Reporting from West Yellowstone, Mont. — -- Back in the days when 30 million bison stormed and thrashed across the Great Plains, the four dozen bison quietly chomping grass on Horse Butte near here wouldn't have raised much attention.
But that was before the West got tamed.
The shrill whine of all-terrain vehicles came first, startling the cows and their spindly calves, some only a day or so old. Then came a low-swooping helicopter, driving the bison into a dead run. The animals would be driven for miles, some of them still heavy in pregnancy.
Is this any way to run a buffalo herd? Hardly anybody thinks so, yet it's the best anyone's been able to come up with to manage the yearly migration of bison out of Yellowstone National Park into lands reserved for private livestock.
As wildlife advocates push to restore new herds of wild, free-roaming buffalo across the West, they have been held back in Montana by the presence of the cattle disease brucellosis in Yellowstone bison, the only large, genetically pure, free-roaming herd remaining on its historic lands from a territory that once ranged from Canada to Mexico.
Enter billionaire Ted Turner, the largest private landowner in the U.S. and, with 55,000 bison of his own, the owner of the largest private buffalo herd in the world. Under an experimental program getting underway this spring, Turner is housing a quarantined test group of 87 Yellowstone bison at his ranch near Bozeman, Mont.
The program, under sponsorship by the Montana Department of Fish, Wildlife and Parks, is an attempt to see whether a brucellosis-free stock of Yellowstone bison can be nurtured, a landmark step toward repopulating the West with truly wild buffalo — not the bison mixed with cattle genes that are typical of the many fenced herds around the country.
"In many ways, these are the first bison to come out of the park alive in 40 years," said Jeff Welsch of the Greater Yellowstone Coalition, which is supporting the Turner Ranch experiment.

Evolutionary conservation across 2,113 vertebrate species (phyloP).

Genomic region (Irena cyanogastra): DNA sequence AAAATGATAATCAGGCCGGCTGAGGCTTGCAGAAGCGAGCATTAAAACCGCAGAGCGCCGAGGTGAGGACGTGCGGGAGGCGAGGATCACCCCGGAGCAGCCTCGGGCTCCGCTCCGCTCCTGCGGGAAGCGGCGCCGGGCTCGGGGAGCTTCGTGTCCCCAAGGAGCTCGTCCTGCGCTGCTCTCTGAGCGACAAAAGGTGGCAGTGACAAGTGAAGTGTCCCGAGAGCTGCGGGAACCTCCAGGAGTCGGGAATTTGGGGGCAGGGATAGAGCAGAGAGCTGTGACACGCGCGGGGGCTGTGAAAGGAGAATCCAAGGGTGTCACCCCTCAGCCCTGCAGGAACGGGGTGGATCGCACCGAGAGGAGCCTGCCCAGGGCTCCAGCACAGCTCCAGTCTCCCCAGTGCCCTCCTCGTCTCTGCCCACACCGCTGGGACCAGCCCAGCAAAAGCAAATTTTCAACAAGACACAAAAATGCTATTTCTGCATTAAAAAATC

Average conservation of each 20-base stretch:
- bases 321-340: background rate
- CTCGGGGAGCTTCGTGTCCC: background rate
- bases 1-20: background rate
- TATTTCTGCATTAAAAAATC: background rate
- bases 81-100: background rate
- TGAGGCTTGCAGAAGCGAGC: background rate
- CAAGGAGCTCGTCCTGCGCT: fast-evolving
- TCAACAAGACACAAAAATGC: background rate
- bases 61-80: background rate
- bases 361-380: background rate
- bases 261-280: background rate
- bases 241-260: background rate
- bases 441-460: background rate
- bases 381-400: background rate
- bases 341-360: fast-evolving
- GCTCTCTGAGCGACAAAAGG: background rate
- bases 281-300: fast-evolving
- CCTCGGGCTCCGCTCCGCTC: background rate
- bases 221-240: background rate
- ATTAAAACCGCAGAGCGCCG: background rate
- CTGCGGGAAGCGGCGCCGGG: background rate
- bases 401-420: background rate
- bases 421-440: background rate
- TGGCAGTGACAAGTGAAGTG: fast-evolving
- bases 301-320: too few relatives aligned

With more than 400,000 bison in mainly fenced, commercial herds in the U.S. and Canada, there have been growing attempts to launch wild herds on public and tribal land in places like Utah, Colorado and South Dakota. But scientists say that most of these herds are too small to be truly genetically viable and that they could greatly benefit from pure Yellowstone transplants.
"What we hope to do through this quarantine study is prove that these animals can be distributed elsewhere on public lands without fear of brucellosis," Russ Miller, general manager of Turner Enterprises Inc., said Friday as he led state wildlife managers and reporters on a tour of the 12,000 acres of hilly pastureland that have been transformed into a remnant of the old prairie.
The 87 bison were culled disease-free from the Yellowstone herd more than four years ago. They will spend an additional five years locked away on Turner's ranch, after which he is free to take 75% of their offspring — possibly 188 new bison — to improve the genetics of his conservation herd of 1,000 wild bison in New Mexico.
Bison from Yellowstone's herd, currently about 3,000 animals, frequently wander west and north of the park in the early spring, looking for exposed grass at lower elevations when the park is still shrouded in snow.
Montana's Department of Livestock drives them back through hazing, and through roundup and slaughter, as happened in 2008, when 1,616 bison died.
LeeAnn Daz, a homeowner on Horse Butte, has watched as bison were herded out of her neighborhood.
"Last year, if you could have seen the little babies with the broken legs, and the little guys that were hopping along with their moms because they were too weak to keep going," she said, fighting back tears. "It's tough to watch, you know? They belong here. We don't."
But brucellosis is so widely feared that a rancher with a single confirmed case must exterminate his entire herd.
Montana's second confirmed case in 2009 caused the entire state to lose its "brucellosis-free" status, making it more difficult to market live cattle to other states and impossible to win top-quality certification in international markets.
Many ranchers in the wide, grassy valleys that branch out of Yellowstone Park say the bison herd, under the National Park Service's "natural" wildlife management policy, has grown too large and needs to be controlled.
"The Park Service up until 1967 shot both elk and bison out of primarily helicopters in the winter to keep the herds culled down to what they thought was the carrying capacity of the park. Now they're getting these huge population buildups," said Pat Povah, who runs cattle during the summer on his ranch across the river from Horse Butte.
Bill Myers, who sends his own cattle off to a ranch near Povah's for the summer, said his grandfather lost his whole herd to brucellosis in the 1950s.